Obama:`We Are Fully Supportive of Israel's Right to Defend Itself'

AP Photo/Pablo Martinez Monsivais

BANGKOK, Thailand - President Obama today fully backed Israel's right to defend itself and warned that the escalating violence in the Middle East threatens the prospect for a lasting peace process.

Speaking at a joint press conference with Thai Prime Minister Yingluck Shinawatra, Obama called for an end to the firing of missiles into Israel by militants inside Gaza, saying "there is no country on earth that would tolerate missiles raining down on its citizens from outside its borders."

The president cautioned that any ground offensive could lead to greater Israeli casualties.

"Israel has every right to expect that it does not have missiles fired into its territory," he said. "If that can be accomplished without a ramping up of military activity in Gaza, that's preferable. That's not just preferable for the people in Gaza, it's also preferable for the Israelis because if Israeli troops are in Gaza they are much more at risk of incurring fatalities or being wounded."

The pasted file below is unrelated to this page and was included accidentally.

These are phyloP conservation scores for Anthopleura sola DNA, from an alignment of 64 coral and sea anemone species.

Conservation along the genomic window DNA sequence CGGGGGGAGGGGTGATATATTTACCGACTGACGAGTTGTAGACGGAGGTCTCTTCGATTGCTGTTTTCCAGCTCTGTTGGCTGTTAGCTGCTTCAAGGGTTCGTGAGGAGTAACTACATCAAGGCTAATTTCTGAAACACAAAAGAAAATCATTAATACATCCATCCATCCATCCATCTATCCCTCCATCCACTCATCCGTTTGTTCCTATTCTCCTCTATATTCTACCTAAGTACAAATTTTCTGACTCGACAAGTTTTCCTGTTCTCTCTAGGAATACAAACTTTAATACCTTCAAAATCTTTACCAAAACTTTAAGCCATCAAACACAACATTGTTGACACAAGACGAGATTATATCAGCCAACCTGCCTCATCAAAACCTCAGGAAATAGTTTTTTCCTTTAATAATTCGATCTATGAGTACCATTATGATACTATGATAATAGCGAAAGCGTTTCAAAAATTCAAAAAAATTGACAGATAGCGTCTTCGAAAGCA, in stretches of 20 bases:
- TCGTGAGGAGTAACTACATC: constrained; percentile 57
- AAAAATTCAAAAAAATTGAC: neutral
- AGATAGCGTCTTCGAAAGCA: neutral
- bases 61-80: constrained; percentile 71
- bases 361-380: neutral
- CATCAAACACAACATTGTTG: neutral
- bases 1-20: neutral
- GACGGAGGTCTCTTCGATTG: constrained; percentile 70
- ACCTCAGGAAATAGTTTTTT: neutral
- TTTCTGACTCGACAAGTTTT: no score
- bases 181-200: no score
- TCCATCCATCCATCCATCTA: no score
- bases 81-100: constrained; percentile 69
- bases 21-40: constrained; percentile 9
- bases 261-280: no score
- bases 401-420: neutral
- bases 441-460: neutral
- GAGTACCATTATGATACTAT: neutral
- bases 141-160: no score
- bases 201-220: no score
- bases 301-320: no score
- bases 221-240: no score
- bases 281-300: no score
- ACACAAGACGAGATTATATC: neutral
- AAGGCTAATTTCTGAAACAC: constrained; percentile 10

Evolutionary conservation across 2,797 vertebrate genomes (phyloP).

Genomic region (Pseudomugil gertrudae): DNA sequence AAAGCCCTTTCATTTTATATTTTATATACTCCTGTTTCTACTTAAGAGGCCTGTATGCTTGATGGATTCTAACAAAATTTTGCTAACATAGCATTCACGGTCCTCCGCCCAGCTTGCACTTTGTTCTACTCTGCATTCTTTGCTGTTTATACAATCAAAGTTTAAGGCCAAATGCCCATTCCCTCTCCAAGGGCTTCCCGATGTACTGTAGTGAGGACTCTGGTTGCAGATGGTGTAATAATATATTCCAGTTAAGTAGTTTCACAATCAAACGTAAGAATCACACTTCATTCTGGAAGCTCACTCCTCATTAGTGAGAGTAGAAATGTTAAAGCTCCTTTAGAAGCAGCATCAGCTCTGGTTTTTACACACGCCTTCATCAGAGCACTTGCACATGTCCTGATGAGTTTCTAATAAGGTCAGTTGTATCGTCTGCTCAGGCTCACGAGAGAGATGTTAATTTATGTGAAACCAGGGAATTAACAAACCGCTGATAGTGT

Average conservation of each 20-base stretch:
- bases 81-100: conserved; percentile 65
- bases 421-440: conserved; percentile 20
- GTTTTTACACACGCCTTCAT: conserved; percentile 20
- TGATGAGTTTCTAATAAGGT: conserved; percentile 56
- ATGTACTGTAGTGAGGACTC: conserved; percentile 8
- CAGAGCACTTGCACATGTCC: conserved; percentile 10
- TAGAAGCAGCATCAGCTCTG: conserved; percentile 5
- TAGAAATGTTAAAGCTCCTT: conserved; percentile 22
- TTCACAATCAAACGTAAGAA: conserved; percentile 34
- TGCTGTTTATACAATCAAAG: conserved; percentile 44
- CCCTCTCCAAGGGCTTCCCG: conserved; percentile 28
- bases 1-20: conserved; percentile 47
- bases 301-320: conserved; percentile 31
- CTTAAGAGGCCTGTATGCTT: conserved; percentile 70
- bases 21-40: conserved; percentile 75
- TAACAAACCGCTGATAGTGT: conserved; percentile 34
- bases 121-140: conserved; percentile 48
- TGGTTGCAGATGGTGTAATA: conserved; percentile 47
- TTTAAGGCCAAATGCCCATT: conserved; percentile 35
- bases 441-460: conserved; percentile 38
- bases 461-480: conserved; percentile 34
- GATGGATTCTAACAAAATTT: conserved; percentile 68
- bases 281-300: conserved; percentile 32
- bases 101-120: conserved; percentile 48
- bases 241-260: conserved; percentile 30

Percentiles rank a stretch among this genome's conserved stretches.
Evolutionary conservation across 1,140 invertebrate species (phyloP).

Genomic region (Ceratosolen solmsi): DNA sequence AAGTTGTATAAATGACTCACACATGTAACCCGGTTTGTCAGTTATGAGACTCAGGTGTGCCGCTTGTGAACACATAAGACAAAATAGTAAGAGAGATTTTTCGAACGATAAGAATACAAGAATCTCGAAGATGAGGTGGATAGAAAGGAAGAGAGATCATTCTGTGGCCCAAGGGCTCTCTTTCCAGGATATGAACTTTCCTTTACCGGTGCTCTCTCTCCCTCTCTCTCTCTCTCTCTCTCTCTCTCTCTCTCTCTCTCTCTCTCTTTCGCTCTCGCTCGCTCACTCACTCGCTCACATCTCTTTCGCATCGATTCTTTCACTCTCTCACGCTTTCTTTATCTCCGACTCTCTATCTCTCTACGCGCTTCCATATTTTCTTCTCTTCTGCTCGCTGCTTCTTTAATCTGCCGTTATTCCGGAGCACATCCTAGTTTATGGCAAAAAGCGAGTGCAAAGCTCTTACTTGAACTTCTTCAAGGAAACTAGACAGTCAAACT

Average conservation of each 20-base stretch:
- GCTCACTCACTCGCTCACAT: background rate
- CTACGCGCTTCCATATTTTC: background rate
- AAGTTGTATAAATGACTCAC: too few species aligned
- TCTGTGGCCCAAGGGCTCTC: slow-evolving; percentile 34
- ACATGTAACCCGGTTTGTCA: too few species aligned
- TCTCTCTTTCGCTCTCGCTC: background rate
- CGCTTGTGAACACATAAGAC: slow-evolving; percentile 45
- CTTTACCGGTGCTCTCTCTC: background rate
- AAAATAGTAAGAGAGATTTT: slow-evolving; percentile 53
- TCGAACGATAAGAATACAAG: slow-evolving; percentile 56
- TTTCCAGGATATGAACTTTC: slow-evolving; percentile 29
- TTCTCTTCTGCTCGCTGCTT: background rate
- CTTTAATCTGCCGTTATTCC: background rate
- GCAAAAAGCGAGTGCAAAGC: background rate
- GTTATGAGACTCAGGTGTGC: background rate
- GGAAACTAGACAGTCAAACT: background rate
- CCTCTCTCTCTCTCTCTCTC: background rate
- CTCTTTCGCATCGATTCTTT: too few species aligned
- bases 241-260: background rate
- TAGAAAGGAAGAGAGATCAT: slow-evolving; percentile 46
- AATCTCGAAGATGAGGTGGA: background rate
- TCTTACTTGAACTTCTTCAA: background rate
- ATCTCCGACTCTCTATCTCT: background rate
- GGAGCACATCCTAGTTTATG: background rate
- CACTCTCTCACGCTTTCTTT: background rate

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Obama reiterated America's unwavering support for Israel. "We are fully supportive of Israel's right to defend itself from missiles landing on people's homes and workplaces and potentially killing civilians. And we will continue to support Israel's right to defend itself," he said.

The president, who has been in contact with leaders in the region to try and de-escalate the violence, said "if we're serious about wanting to resolve this situation and create a genuine peace process, it starts with no more missiles being fired into Israel's territory and that then gives us the space to try and deal with these long-standing conflicts that exist."

"We're going to have to see what kind of progress we can make in the next 24, 36, 48 hours, but what I've said to [Egyptian] President Morsi and [Turkish] Prime Minister Erdogan is that those who champion the cause of the Palestinians should recognize that if we see a further escalation of the situation in Gaza than the likelihood of us getting back on any kind of peace track that leads to a two state solution is going to be pushed off way into the future," he said.